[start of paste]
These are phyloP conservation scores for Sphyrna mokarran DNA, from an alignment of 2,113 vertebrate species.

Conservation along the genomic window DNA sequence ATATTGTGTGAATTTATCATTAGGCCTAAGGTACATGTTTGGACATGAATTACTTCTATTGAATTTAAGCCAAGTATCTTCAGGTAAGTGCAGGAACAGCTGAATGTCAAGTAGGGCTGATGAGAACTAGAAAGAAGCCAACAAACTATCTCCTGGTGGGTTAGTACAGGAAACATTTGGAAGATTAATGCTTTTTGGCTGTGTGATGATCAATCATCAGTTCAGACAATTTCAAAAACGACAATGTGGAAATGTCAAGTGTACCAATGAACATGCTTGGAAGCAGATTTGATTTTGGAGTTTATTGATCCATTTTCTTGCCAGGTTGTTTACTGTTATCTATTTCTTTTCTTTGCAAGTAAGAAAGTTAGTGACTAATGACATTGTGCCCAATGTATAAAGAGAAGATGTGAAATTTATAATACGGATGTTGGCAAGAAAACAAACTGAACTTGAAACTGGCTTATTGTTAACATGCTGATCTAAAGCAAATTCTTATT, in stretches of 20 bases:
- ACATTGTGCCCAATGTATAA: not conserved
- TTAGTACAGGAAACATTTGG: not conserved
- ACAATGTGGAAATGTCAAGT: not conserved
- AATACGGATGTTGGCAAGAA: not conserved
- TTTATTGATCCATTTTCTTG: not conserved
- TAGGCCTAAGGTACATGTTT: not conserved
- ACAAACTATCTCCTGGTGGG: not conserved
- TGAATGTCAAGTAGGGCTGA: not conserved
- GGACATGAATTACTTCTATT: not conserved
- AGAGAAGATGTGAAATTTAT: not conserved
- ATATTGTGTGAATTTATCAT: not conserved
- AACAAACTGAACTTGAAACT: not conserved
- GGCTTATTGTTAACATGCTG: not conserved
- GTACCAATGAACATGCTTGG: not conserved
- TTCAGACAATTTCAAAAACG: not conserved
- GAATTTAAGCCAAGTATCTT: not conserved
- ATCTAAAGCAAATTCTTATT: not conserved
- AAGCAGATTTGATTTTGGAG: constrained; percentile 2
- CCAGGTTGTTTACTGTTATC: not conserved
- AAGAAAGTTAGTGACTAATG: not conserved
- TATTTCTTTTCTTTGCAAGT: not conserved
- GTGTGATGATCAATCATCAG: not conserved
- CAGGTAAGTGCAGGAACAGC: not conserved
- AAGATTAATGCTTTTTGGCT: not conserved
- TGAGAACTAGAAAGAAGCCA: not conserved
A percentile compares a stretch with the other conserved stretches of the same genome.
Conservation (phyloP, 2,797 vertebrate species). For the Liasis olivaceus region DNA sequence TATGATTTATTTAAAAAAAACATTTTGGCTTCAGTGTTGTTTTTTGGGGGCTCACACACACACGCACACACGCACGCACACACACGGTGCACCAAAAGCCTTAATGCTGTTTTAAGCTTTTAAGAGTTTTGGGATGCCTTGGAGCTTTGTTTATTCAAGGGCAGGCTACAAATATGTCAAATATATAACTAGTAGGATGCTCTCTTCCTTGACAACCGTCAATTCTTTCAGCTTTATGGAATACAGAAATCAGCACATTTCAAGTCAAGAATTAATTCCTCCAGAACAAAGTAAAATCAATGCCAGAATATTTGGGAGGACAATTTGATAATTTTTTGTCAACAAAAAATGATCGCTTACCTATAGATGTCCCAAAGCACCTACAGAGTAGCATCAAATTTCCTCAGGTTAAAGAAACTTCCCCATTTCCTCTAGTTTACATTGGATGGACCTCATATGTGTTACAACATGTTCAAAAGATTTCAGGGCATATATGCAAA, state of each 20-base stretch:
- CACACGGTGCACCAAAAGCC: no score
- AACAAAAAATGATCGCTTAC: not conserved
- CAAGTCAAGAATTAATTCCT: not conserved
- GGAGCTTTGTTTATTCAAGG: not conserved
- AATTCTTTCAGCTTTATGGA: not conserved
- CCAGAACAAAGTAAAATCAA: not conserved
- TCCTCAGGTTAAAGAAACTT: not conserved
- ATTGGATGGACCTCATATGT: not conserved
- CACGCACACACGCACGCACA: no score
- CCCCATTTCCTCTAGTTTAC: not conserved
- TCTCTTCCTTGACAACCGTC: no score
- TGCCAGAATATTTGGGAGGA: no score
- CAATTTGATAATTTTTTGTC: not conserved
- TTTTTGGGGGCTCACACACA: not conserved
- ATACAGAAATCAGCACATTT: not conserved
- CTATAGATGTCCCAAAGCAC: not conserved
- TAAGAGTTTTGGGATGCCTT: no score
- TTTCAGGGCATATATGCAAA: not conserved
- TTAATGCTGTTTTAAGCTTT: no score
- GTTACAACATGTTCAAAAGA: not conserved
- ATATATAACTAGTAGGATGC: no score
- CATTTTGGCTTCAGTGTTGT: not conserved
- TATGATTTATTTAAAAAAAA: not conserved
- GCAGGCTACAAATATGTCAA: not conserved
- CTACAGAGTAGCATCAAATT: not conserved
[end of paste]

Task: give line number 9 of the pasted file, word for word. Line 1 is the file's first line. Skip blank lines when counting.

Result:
- ACAAACTATCTCCTGGTGGG: not conserved